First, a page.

The dudes in the video seem to think (erroneously, IMHO) that we'll just stop owning cars because we can just hail one like a cab. But a self-driving short-term rental car *is* a cab. It *might* be cheaper, and it'll annoy me less than the stupid driver (at least until marketers pay to put TV's in them and play commercials for the whole ride). But here's the thing: the reason I don't take cabs/busses/subways/etc is because I can't leave my shit in them. The car that I own currently contains my flight bag, gym bag, my guitar, my iPod is plugged into the car-stereo with all of my favorite tunes (which, though digital, is still "some of my shit" that I always want to be there).

      It's a little like George Carlin's "a place for your stuff" bit. The reason I like living in a house instead of going from hotel to hotel is because I don't want to gather up all of my stuff and bring it along with me to my next destination. And the same goes for transportation. I don't want to have to completely "vacate" the conveyance every time I want to get out and do something. So, for me, the allure of autonomous cars is that we'll finally have "personal subway cars", in the sense that they're reserved for us. We don't have to take all of our stuff out of them to make ready for the next random person.

      Also (dunno if the video mentioned this), there could be a drop off in parking spaces. At first, I figured that we'd never have to try to find parking spots, since the car can drop us off in front of the door to the store, and then it would go park itself. But then I realized... heck, it doesn't even need to *park*. It could just go drive around for a while. In places with parking meters, this could be cheaper than actually paying for parking.

  • i drive a little almost every day and there are two types of drivers i hate

    the asswipes who speed dangerously, run red lights and take risks to save a few seconds here and there. unless autonomous cars are required i don't see people like this buying these.
    the cautious pricks. the idiots who stop when there is no stop sign just to be extra careful and let everyone on the road go in front of them holding up traffic. these people might buy these cars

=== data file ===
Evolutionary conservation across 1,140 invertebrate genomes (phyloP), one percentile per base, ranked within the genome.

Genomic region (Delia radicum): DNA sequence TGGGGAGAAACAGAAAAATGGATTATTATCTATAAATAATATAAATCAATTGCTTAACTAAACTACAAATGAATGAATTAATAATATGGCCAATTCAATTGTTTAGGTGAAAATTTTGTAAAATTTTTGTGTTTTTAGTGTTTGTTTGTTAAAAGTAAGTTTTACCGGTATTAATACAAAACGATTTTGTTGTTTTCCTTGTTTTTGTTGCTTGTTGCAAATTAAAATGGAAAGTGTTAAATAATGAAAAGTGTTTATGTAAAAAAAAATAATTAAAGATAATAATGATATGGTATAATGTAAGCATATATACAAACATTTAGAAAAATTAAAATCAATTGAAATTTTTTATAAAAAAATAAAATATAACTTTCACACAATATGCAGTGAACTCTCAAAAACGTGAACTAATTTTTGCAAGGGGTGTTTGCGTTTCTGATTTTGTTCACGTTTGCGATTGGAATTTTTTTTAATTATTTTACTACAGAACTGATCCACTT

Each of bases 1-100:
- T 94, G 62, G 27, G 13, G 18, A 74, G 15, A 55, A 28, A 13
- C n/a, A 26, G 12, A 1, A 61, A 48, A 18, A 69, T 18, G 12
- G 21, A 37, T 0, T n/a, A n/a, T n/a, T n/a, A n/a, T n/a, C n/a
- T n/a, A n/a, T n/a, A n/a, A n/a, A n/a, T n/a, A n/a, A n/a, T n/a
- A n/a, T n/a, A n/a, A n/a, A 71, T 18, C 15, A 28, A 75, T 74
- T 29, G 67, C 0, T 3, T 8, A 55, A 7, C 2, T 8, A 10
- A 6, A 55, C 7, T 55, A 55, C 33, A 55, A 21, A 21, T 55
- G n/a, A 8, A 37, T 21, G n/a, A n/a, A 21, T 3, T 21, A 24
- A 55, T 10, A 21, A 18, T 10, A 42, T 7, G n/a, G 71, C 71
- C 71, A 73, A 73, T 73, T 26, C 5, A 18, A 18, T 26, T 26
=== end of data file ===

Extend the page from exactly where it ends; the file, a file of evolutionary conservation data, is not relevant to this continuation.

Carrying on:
if the cautious pricks buy these, they will be easy to go ar

    • by xevioso (598654)

      As George Carlin once said, everyone driving faster than you is a maniac, and everyone driving slower is an idiot.

    • by dkleinsc (563838)

      driving in some heavy NYC traffic

      Well, there's your problem right there: Why drive in New York City when the tubes can probably get you there more safely and easily?

  • by perry64 (1324755) on Tuesday June 18, 2013 @02:11PM (#44042193)
    If patrons don't have to be sober to have their car drive them home, bar tabs will rise significantly. At least mine will.
  • by invid (163714) on Tuesday June 18, 2013 @02:11PM (#44042195) Homepage
    Why should my car waste its time in my garage when it can make some extra money on the side as a taxi? I can call it back whenever I want to use it myself.
    • Ask again when your car comes back after dropping off a bunch of shit-faced frat pledges after a night of debauchery.

      The problem with idealism is that is ignores reality.

    • by h4rr4r (612664)

      The issue there is, who cleans your car when some drunk going home from a weekend bender pukes in it?

      • by invid (163714)

        I guess that would be me

        The larger issue is that people who do own cars and don't mind cleaning vomit will be doing this (if it is legal) and this will decrease the need for people to own cars. Rush hour will always be a problem, but at other times, every town will have a lot of potential taxis.

  • Someone on this board pointed out that once we have autonomous cars, you can have them do errands for you. His example was grocery shopping. Do your shopping online a'la Amazon, then send the car to pick up the groceries once a week.

    The implications weren't obvious at first, but consider: there's no need for a supermarket close to a population center where real estate is expensive (ie - it can be in the warehouse district), there's no need for public access (aisles, displays of product, open freezers), no n

    • The implications weren't obvious at first, but consider: there's no need for a supermarket close to a population center where real estate is expensive (ie - it can be in the warehouse district), there's no need for public access (aisles, displays of product, open freezers), no need for cashiers. The entire process can be made into a Kiva [triplepundit.com] order fulfillment system.

      Not likely. Dry goods (i.e. the stuff Amazon sells) is one thing, but food is entirely different. Most people like to see, smell, feel, and, when possible, taste the food they buy. Why do you think that Internet based groceries services have failed?

      • by hawguy (1600213)

        The implications weren't obvious at first, but consider: there's no need for a supermarket close to a population center where real estate is expensive (ie - it can be in the warehouse district), there's no need for public access (aisles, displays of product, open freezers), no need for cashiers. The entire process can be made into a Kiva [triplepundit.com] order fulfillment system.